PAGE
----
Peter Chu’s review:
Re-watched in 3D:
James Cameron may not be a good writer, but he is one heck of a director. Titanic overcomes its weakness with great storytelling, acting and tremendous craftsmanship. Technically, this is probably close to perfect.
The biggest challenge for Cameron is to tell a story where everyone knows how it's going to end. So he chooses a pretty simple story: A star cross romance between the poor, easy going Jack and the rich, uptight Rose, add a bunch of obstacle in their way. Let the audience root for the couple and enhanced the impact in the end. It's the right strategy, you don't need anything too complex.
I am still surprised that Leo didn't receive an academy nomination for his role as Jack Dawson. One can make an argument it's his best performance. I remember a critic compare Leo's performance to Clark Gable's performance in Gone With The Wind. Leo's Jack is the one that audience falls for, he is brave, charming, fun, and a great looking guy. Cameron's sometime clumsy dialogue provide challenges to many actors, but Leo delivers them with such conviction. I have a feeling that Cameron envision himself as Jack, a poor underdog who has to fight every step of the way.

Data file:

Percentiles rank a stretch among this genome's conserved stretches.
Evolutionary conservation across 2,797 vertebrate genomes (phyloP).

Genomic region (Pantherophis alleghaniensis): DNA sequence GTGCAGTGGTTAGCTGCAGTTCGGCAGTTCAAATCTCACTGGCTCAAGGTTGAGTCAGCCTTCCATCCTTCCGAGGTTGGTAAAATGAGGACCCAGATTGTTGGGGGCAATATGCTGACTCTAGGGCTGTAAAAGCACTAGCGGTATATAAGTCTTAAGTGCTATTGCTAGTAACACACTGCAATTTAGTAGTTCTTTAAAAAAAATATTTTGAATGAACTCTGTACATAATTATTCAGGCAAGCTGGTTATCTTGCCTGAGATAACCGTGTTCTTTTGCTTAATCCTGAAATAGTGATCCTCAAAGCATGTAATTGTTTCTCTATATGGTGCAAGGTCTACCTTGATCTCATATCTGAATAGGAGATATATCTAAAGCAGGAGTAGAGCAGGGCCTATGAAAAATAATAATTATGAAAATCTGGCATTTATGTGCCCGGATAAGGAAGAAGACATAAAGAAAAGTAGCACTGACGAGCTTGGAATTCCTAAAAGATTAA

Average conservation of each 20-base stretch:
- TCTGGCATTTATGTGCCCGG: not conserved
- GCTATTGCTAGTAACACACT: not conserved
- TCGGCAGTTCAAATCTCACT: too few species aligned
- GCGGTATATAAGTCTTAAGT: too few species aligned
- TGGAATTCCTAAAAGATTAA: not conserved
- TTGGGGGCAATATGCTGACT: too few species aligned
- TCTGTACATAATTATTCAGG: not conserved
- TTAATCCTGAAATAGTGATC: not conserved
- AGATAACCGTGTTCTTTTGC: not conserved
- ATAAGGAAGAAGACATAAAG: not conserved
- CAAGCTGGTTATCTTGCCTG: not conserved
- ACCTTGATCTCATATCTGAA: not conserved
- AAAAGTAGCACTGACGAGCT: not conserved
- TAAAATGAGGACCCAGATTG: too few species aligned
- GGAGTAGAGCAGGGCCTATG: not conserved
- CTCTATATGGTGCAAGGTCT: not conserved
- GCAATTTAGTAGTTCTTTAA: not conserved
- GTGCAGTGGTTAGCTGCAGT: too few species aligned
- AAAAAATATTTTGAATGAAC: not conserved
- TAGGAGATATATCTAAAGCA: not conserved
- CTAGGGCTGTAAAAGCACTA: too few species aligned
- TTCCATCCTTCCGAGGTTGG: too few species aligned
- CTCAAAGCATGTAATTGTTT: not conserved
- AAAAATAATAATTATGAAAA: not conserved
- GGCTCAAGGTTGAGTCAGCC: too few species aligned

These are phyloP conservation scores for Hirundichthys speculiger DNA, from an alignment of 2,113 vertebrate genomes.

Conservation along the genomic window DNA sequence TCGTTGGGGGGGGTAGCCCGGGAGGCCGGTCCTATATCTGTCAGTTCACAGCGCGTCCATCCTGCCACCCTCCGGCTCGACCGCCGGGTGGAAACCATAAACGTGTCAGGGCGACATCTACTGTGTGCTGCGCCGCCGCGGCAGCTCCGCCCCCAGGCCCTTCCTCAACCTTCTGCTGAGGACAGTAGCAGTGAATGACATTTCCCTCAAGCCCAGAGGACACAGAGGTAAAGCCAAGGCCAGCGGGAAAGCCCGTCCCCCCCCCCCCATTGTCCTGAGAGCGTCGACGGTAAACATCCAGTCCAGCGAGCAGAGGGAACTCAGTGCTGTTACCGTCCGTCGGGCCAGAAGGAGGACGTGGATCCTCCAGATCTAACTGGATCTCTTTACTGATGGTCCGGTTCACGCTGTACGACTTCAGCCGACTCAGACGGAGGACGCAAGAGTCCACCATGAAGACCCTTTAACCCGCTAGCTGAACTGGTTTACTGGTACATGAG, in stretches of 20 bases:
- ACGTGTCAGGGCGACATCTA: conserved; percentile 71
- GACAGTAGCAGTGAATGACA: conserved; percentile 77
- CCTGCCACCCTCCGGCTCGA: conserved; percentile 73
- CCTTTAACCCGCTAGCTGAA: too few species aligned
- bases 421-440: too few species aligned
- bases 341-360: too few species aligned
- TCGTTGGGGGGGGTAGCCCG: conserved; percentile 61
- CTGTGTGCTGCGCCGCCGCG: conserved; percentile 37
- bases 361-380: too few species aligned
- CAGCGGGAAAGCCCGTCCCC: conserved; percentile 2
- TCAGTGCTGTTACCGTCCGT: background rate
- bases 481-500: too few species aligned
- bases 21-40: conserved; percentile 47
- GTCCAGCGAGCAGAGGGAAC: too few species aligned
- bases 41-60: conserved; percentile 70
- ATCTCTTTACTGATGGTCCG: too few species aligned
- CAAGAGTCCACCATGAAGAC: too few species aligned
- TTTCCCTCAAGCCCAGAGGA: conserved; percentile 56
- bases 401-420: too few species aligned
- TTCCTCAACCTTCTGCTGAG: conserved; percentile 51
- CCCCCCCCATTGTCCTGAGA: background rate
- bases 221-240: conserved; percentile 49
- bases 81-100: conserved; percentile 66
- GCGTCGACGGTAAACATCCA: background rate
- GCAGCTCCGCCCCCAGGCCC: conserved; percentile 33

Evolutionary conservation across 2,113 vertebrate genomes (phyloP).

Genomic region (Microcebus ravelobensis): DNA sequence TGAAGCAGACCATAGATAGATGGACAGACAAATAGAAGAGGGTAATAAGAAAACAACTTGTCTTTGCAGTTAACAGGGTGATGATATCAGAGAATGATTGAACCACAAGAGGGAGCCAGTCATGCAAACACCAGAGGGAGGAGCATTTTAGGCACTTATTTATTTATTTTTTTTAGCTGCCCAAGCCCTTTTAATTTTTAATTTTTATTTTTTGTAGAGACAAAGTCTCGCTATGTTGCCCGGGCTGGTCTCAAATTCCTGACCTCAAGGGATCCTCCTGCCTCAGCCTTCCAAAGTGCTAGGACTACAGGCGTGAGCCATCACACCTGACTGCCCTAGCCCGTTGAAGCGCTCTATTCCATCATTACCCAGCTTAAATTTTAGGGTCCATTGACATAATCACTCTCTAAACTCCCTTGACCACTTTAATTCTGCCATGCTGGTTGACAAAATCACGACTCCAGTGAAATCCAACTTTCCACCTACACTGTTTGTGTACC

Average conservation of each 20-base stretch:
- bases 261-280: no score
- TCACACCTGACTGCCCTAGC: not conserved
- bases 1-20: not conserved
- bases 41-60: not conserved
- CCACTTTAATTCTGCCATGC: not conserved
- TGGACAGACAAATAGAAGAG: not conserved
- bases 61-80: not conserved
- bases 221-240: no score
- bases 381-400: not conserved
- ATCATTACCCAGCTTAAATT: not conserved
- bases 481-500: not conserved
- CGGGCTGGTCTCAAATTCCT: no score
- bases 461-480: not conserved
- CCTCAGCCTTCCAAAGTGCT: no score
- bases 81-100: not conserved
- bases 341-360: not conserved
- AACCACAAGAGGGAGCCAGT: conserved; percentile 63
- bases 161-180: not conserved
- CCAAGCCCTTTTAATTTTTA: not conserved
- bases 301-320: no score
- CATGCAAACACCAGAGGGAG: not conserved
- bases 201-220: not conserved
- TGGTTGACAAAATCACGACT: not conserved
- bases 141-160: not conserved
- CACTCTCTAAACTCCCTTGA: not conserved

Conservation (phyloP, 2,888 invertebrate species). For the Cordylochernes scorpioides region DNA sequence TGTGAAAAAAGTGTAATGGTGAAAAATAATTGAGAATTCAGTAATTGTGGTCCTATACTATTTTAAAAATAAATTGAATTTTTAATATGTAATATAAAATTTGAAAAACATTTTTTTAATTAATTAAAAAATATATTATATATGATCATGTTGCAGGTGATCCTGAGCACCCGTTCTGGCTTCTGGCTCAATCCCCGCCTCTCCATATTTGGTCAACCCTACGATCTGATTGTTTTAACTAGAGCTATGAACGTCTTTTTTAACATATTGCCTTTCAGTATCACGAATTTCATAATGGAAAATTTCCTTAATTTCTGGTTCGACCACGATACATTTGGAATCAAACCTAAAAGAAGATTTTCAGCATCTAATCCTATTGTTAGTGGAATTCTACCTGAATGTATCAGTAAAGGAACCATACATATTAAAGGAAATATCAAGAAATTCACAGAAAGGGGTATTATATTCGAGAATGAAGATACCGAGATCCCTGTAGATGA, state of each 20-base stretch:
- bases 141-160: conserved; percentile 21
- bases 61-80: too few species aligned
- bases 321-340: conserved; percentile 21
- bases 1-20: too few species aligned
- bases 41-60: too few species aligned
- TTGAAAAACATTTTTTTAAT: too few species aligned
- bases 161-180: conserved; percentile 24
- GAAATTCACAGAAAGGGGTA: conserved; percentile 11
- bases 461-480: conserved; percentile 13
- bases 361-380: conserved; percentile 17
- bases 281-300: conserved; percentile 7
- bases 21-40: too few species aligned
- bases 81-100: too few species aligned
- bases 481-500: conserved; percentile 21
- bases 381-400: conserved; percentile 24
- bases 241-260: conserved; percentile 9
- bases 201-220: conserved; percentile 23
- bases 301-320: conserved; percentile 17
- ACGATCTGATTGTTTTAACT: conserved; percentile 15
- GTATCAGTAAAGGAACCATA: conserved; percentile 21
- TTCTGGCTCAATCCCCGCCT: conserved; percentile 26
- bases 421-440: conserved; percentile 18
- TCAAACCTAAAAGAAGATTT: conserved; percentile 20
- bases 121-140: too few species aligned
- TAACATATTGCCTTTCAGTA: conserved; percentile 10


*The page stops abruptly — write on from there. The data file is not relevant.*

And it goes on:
The last hour of Titanic is a heart-wrenching thrill ride. Like any great director, Cameron knows when and how to play with the audience's emotions. It has excellent action set pieces, mix with tender moments, and horrific deaths.
The 3D conversion is fine, but unnecessary. I was so absorbed by the movie once again, that I didn't even remember I had the 3D glasses on. I watched it in a full theater and half of the people were sniffling (and one girl was crying really loud), and I bet none of them will talk about the 3D conversion.